I got 2 copies of The Big Payback if it didn't cost so much to ship I would send it to you...its a really interesting read

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Seme__one

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posted Thursday, September 21, 2017 2:31:31 PM    Click Here to See the Profile for Seme__one
yeah his early stuff is just mad shit....NWS you just made me take off my Alexander Green LP to listen to that track "lol"



shit now this....looks like a J Zone takeover on the deck now

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88

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Location: every wigger is a star
posted Thursday, September 21, 2017 2:32:33 PM    Click Here to See the Profile for 88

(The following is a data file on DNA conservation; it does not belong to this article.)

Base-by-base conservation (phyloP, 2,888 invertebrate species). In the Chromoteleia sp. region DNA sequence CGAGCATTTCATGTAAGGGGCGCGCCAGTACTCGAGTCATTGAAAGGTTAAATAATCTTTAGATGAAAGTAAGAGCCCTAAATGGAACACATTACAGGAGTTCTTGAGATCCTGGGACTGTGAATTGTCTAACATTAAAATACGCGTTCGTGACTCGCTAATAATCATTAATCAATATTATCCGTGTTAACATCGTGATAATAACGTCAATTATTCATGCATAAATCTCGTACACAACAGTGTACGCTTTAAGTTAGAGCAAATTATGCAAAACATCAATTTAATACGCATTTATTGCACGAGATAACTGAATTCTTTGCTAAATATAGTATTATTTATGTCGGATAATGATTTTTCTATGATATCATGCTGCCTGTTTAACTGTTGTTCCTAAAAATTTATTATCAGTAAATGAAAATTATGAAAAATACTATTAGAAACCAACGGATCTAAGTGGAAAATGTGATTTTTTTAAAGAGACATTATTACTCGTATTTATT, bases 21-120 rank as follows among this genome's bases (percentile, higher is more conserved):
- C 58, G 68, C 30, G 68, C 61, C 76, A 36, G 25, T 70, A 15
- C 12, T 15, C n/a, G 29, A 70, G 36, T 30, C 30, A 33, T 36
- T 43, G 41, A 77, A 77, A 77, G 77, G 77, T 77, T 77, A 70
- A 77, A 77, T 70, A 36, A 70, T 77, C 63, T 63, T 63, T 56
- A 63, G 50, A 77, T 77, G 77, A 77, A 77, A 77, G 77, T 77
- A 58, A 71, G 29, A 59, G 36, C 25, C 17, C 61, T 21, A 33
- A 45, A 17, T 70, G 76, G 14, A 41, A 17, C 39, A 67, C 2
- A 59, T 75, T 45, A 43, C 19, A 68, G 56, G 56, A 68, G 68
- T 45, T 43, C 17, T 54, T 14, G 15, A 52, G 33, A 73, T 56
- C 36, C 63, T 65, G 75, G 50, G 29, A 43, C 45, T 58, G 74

crazy, not a single library in my province (canadian equivalent of a state, you damn yankeys) has the book. looks like the big branch book store, chapters, doesn't even carry it.

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88

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Member Since: 2008
Location: every wigger is a star
posted Thursday, September 21, 2017 6:14:57 PM    Click Here to See the Profile for 88
bump

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wicked 22.2

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posted Thursday, September 21, 2017 6:37:40 PM    Click Here to See the Profile for wicked 22.2   Click Here to Email wicked 22.2
Bottle of Whup Ass, Music Por Tu Madre, & Pimps Don't Pay Taxes are all CAF (classic as fuck)

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88